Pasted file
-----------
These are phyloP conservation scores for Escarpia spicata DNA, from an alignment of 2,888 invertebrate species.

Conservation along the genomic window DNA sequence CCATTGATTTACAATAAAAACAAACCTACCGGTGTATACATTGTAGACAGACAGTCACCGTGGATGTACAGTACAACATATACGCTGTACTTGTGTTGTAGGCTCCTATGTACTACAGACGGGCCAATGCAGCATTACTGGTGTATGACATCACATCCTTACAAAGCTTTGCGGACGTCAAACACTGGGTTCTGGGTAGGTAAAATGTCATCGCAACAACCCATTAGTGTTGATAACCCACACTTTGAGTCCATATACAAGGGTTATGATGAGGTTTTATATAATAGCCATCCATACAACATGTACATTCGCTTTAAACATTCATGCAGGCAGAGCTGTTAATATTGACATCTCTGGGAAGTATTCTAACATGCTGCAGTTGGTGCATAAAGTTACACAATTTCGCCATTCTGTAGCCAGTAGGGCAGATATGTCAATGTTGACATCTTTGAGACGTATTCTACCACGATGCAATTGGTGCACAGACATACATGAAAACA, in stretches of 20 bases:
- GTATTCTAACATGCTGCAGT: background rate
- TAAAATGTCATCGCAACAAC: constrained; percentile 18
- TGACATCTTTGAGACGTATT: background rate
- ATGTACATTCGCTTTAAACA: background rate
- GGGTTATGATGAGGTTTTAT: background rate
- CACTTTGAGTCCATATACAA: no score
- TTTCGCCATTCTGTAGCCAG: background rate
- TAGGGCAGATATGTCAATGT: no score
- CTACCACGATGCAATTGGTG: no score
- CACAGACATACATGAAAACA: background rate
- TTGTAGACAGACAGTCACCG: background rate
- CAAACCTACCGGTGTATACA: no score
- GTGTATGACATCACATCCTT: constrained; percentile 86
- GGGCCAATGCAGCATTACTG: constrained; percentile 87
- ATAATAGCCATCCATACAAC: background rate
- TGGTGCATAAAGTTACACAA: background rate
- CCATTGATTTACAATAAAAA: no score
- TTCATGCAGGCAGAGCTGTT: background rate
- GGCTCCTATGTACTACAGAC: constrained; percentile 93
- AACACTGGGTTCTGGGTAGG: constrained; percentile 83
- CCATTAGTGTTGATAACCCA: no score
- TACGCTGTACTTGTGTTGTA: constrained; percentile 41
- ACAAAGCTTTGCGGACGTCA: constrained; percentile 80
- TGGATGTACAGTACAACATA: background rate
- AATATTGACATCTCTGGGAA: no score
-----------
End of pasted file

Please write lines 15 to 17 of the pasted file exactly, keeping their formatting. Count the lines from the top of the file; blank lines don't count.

- GTGTATGACATCACATCCTT: constrained; percentile 86
- GGGCCAATGCAGCATTACTG: constrained; percentile 87
- ATAATAGCCATCCATACAAC: background rate